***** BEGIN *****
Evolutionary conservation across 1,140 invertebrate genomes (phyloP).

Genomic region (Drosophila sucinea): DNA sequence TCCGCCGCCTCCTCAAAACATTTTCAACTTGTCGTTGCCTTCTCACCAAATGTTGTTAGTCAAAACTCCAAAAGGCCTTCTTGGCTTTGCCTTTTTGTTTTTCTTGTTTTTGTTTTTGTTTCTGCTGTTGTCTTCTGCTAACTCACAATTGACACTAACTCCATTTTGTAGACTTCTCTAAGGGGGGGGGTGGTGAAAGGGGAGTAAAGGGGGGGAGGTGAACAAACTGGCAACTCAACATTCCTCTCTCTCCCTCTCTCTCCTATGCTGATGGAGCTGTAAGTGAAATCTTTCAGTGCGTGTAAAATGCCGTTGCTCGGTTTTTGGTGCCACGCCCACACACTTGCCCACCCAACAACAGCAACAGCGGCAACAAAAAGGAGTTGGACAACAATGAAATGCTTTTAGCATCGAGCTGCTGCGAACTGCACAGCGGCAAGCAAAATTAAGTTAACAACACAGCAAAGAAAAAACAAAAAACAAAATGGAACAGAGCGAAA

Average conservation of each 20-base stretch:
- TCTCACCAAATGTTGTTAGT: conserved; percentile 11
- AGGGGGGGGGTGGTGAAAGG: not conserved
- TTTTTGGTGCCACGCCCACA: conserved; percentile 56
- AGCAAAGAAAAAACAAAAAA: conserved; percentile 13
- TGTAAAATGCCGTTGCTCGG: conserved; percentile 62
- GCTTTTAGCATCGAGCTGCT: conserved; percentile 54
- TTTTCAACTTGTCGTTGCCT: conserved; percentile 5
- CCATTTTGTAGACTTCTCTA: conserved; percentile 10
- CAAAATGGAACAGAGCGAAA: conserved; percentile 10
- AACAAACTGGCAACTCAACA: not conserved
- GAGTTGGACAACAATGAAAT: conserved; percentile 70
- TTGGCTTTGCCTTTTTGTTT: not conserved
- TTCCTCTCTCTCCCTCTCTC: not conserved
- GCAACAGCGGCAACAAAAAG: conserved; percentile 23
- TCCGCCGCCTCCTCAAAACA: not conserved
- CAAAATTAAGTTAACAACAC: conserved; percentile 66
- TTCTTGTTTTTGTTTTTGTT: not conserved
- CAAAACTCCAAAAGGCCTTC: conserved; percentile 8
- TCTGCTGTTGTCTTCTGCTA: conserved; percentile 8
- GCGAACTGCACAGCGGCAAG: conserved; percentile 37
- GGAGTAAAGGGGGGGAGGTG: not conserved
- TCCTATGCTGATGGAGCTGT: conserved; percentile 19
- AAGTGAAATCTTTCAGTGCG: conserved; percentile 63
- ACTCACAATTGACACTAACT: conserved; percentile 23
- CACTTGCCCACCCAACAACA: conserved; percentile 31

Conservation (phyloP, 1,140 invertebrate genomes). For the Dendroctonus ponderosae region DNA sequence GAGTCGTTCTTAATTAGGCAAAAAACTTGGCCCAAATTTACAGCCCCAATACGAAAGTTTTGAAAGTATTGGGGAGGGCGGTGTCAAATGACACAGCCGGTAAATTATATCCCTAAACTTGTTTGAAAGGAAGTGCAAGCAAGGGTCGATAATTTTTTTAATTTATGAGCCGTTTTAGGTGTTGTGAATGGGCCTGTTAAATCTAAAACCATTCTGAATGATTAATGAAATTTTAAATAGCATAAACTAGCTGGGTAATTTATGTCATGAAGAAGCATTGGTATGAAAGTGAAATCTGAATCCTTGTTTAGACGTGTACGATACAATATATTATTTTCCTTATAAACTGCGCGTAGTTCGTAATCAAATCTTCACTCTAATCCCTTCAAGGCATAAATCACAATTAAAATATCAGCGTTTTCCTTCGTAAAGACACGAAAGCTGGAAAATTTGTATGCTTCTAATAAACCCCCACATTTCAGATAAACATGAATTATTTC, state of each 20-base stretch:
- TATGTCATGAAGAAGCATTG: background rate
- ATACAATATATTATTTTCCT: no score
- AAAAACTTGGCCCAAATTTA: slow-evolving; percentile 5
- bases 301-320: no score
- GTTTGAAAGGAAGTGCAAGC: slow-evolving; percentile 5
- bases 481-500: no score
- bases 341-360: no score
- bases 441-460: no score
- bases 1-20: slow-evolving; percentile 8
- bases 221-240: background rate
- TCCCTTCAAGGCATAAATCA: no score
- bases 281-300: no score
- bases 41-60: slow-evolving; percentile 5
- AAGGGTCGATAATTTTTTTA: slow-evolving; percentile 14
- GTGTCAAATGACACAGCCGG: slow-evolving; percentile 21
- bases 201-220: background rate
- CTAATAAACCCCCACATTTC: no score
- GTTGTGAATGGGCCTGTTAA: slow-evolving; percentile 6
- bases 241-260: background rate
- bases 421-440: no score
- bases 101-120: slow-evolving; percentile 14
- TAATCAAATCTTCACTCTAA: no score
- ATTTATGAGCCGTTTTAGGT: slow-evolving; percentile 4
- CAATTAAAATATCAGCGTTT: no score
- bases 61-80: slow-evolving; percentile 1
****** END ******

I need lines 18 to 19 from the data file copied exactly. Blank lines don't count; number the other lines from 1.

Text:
- TCCGCCGCCTCCTCAAAACA: not conserved
- CAAAATTAAGTTAACAACAC: conserved; percentile 66